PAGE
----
• To enforce rent controls they have a large bureaucracy with a very sizable budget. While their website doesn’t list the number of employees, their staff compensation list has a minimum of 23 positions at very high pay. For example, the head of the Board is paid $198,000. If you add up the wage rates at the lowest pay scale, their salary budget would be at least $2.2 million, but probably much higher (total budget estimates are $4 million).
  • Such controls resulted in litigation. As of 2016 they were involved in 11 lawsuits filed or pending, which is why they need a staff of 4 attorneys and 2 legal assistants.
  • According to the Santa Monica Rent Control Board, after 37 years of rent control, they still have one of the most expensive rental markets in California.

This information is derived from their 2016 Annual Report which is available online.

There is no question that the City with its restrictive development policies has been a prime mover in creating our housing situation, but that is something most of Santa Barbara’s citizens have come to expect and support. So, we can’t expect an increase in housing of an amount that would do anything to reduce rents or give tenants more choices.

Thus it is dismaying to see populist members of the City Council paint landlords as the bad guys in this political drama. Mayor Schneider rails against “corporate” landlords from whom tenants must be protected. Council member Cathy Murillo wishes to relieve tenant suffering from the “harsh reality” of Santa Barbara’s rental market.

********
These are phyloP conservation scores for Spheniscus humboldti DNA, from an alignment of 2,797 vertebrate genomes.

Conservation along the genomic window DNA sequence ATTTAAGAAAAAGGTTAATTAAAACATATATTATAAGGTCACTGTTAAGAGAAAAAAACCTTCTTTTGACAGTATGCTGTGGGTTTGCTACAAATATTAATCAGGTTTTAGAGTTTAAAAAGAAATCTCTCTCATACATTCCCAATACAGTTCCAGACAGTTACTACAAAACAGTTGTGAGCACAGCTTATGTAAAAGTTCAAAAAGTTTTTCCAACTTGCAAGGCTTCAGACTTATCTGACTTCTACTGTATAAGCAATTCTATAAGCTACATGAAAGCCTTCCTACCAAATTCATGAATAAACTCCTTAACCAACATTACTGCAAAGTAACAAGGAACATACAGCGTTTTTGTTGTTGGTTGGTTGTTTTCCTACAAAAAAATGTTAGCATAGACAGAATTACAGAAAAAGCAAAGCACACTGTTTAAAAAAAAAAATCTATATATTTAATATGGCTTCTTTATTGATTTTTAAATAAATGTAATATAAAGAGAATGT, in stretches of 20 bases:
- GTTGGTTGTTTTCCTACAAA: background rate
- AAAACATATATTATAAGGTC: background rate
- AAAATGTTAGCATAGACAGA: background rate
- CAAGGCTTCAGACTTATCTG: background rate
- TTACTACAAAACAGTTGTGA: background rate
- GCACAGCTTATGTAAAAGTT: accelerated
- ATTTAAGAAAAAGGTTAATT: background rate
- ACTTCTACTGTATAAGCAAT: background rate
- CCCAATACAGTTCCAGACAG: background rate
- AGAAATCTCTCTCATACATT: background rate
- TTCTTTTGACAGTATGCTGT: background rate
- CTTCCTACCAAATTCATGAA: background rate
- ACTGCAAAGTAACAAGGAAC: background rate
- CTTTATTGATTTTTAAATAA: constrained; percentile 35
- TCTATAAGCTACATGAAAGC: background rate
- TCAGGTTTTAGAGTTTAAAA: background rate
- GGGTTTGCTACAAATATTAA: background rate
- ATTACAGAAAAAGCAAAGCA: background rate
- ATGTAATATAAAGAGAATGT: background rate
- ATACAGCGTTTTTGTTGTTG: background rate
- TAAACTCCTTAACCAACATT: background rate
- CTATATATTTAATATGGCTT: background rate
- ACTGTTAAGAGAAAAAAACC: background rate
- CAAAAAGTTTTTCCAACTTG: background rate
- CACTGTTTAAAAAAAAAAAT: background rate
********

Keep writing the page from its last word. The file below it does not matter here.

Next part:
The City Council should look in the mirror to see where much of the blame lies. Yet our politicians are quick to blame and punish landlords for a situation they did not create. Unfortunately, this is about politics, and politicians need to create scapegoats to satisfy their political base.

If our politicians would only do a little digging into the economics of “tenants’ rights” they would find a large volume of research confirming the negative consequences of such policies. This research can be found from economists left and right (yes, even Paul Krugman). In other words, these are basic economic truths supported by empirical data.

Here is what the unintended consequences will be from these tenants’ rights policies, depending on what the City Council enacts:

  • Landlords will be more selective in choosing tenants. Landlords are operating on very thin margins in Santa Barbara. Making it more difficult to evict tenants will make them more selective, making it harder for poor tenants to qualify for housing.
  • Rent controls will diminish the housing stock because a double whammy of rent caps and mandatory maintenance requirements will incentivize landlords to convert properties to condos.
  • Tenants will be reluctant to move from rent controlled properties which tends to freeze the rent-controlled rental market leaving fewer apartments available for rent.
  • The beneficiaries of rent controls in Southern California have been mostly middle income, educated white folks rather than poor immigrants. We should expect the same here.
  • It will necessitate a significant expansion of staff to enforce these rights, imposing a substantial new cost on a budget-challenged city.
  • Based on the experience of other rent-controlled markets, it is likely that such controls will have very little impact on rising rents.

I question the motives of politicians who knowingly advocate policies which do not achieve the ends they seek. But then, they are politicians and that class of people would rather cause harm than lose an election.

We are never going to solve the housing shortage, but we can make it worse with these policies.